He urged colleges to list and report to the ministry anyone who is indicated of spreading radicalism.
"I have asked rectors to monitor lecturers and students. If they are proved to be involved, they can be expelled from their university," he said.
"Radical-minded students have no place on campuses," he added.
He said his ministry has designed a curriculum that will provide no room for such extremism to exist in colleges.
The minister encouraged lecturers to promote nationalism and tolerance when they interact with their students.
A student wearing a face veil stages a protest against the ban on wearing niqabs on university grounds at the Sunan Kalijaga State Islamic University in Yogyakarta on March 8. (Photo by Koko/AFP)
From 'brainwashing' to 'social trash'
Ali Fauzi, a former terrorist who was involved in the 2002 Bali bombings that claimed 202 lives, claims he was indoctrinated by his lecturers at university.
"I became involved in a radical group because some of the lecturers kept telling me how important it was to fight against infidels, even to kill them," said Fauzi, who specialized in making bombs.
"Now I regard myself as social trash, a useless person, because everyone avoids me and labels me a terrorist," Fauzi said, adding he also used to assemble bombs that were used by terrorists in Mindanao in the southern Philippines.
However, he said that despite the extent of his crimes, he has admitted his guilt and repented. In 2016, he established a foundation to promote peace.
Fauzi said the Indonesian authorities must pay much closer attention to what is going on under their noses on campuses across the country.
Nia Kurniati, a lecturer at Bandung Islamic University in West Java, admitted she used to encounter many radical students on campus but said their numbers have declined sharply in recent times.
"Now we constantly monitor the activities of students because radical groups target them," she told ucanews.com.
The students were seen as easy prey because many lack a strong religious education and school wardens used to let them go about their business without keeping an eye on their activities, she said.
"We always teach them that Islam is a religion of love [not hate]," Kurniati said.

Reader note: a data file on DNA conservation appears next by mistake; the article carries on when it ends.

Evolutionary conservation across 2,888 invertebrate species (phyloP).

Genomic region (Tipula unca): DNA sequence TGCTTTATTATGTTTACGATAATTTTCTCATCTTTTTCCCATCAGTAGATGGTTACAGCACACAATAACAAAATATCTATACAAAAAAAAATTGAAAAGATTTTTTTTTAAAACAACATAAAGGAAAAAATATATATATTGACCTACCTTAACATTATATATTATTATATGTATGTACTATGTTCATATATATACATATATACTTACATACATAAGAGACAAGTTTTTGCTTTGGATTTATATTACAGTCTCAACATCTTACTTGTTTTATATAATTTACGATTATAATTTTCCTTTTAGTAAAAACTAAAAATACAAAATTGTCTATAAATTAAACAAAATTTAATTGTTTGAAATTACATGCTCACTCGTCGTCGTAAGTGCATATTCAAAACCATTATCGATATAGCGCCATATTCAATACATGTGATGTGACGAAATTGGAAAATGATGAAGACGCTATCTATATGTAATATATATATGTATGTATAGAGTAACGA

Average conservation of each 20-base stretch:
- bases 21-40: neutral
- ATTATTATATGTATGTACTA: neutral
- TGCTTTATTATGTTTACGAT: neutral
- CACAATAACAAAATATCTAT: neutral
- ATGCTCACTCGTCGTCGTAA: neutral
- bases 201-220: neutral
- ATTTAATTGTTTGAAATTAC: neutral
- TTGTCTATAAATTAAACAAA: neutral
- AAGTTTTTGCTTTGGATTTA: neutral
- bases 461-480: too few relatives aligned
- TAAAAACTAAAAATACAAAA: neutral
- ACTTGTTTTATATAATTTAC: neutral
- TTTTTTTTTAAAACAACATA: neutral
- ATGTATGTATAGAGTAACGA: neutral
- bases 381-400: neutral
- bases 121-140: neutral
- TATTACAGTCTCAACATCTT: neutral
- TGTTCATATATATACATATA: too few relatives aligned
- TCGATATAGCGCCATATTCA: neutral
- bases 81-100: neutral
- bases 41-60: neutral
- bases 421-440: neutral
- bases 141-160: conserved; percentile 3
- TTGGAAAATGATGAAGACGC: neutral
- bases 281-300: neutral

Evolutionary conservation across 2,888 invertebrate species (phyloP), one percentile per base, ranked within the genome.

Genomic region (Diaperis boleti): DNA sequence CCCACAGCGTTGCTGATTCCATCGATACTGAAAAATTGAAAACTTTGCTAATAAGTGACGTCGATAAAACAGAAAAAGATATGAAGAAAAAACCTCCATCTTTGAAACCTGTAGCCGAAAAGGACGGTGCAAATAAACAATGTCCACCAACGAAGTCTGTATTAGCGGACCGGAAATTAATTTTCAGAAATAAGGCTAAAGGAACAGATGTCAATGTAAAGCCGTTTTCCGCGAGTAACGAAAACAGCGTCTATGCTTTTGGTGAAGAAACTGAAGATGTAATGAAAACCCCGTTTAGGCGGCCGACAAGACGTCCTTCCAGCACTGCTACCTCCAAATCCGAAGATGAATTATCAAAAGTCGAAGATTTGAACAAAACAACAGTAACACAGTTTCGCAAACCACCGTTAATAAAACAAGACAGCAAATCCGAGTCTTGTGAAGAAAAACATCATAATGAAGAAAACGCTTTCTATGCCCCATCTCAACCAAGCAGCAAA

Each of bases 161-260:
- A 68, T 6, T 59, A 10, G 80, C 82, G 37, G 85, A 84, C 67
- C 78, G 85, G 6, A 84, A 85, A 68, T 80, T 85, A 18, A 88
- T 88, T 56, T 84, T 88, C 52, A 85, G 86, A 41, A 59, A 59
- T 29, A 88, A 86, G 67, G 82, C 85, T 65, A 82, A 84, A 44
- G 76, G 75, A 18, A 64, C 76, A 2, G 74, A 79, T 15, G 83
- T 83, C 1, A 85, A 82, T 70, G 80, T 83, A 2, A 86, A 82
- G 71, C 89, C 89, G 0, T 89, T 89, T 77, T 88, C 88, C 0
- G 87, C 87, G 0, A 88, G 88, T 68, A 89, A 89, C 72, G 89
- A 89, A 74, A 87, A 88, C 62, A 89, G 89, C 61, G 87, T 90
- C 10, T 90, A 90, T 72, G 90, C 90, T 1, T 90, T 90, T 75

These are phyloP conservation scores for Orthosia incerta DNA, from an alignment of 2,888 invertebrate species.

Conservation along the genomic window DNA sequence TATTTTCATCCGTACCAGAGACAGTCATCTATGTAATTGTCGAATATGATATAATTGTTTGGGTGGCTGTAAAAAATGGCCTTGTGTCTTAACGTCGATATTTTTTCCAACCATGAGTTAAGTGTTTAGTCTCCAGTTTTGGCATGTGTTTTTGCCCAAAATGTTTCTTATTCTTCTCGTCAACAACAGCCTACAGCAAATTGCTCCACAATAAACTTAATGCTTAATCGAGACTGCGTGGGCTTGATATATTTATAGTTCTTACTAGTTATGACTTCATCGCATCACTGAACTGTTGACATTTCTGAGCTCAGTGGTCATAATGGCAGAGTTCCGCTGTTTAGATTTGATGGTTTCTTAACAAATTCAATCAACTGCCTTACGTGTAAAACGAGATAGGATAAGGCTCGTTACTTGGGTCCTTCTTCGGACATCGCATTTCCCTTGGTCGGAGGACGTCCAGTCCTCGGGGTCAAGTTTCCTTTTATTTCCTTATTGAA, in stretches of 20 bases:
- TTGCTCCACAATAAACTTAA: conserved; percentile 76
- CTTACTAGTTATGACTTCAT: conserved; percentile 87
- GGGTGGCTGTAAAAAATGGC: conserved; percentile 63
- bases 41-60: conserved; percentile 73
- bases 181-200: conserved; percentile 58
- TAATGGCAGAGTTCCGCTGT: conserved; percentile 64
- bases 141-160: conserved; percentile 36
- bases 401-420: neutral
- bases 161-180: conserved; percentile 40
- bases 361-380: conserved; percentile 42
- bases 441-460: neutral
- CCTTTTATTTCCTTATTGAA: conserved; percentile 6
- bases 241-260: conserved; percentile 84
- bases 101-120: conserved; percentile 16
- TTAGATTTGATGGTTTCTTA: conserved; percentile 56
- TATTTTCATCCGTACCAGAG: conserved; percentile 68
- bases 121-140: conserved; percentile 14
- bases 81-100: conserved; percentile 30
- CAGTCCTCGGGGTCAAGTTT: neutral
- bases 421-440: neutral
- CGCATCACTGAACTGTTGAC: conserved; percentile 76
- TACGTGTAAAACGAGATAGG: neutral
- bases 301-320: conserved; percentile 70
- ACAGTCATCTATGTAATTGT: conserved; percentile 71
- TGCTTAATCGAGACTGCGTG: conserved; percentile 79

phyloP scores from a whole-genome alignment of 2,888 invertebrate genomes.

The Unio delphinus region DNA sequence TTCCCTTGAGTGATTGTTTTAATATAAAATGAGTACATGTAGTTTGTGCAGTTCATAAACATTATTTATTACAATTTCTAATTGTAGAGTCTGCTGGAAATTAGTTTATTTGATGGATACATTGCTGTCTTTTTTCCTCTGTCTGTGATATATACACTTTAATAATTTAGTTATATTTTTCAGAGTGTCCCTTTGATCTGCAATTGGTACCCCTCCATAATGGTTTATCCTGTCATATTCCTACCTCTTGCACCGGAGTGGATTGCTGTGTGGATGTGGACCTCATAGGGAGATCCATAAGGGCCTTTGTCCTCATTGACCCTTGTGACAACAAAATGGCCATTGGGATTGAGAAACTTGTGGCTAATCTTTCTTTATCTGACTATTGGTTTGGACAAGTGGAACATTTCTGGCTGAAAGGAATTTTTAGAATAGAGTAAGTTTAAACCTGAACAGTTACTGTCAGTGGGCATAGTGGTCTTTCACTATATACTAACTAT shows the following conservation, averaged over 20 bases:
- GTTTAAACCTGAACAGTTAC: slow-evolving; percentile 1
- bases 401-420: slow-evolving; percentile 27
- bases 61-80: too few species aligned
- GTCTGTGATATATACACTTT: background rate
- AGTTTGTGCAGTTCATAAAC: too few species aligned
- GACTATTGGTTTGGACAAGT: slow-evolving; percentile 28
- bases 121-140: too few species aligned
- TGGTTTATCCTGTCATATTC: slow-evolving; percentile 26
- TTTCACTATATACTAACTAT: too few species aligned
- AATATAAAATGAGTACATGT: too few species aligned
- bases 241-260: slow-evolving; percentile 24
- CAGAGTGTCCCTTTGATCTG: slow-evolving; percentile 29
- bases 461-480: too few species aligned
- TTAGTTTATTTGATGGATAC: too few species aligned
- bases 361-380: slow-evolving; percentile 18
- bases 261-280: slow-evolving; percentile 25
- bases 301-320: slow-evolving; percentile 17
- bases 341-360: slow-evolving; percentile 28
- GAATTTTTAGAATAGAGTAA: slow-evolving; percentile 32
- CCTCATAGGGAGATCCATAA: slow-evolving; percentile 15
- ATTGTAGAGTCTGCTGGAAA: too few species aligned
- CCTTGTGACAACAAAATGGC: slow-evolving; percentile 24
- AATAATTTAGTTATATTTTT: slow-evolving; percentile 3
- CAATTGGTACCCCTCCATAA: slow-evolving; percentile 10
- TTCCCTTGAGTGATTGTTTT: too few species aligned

Zainal Abidin Bagir, a lecturer at Yogyakarta-based Gadjah Mada — one of Indonesia's leading universities — also said students at public colleges are seen as the easiest targets.
"But on our campus, such groups very much represent a minority and we do not consider them dangerous," he said.
"I hope our students think critically and strengthen their faith whenever they are faced with such radicalism," he added.
Revitalization of religious education
Azumardy Azra, a professor at Jakarta-based Syarif Hidayatullah State Islamic University, said social media is a useful tool that both camps can draw on to boost their numbers and undermine those of opposing views.
He said radicalized students are using social media to network outside of their campuses and called on religious leaders to exercise greater tolerance and serve as social role models.
"We urge religious leaders and Islamic scholars in Indonesia to help give Muslims a broader understanding and be more tolerant of other faiths," the respected intellectual told ucanews.com.
He said religious education should be revitalized not only at schools and colleges but also within families and promoted more strongly within society as a whole.
"Religious teaching must go beyond formalism and instil in students a strong sense of ethics and character," he said.
American Sidney Jones, an expert on security in Southeast Asia, particularly Islamic terrorist movements in Indonesia, said the country can stamp out radicalism and extremism by continuing to promote peace, democracy and tolerance.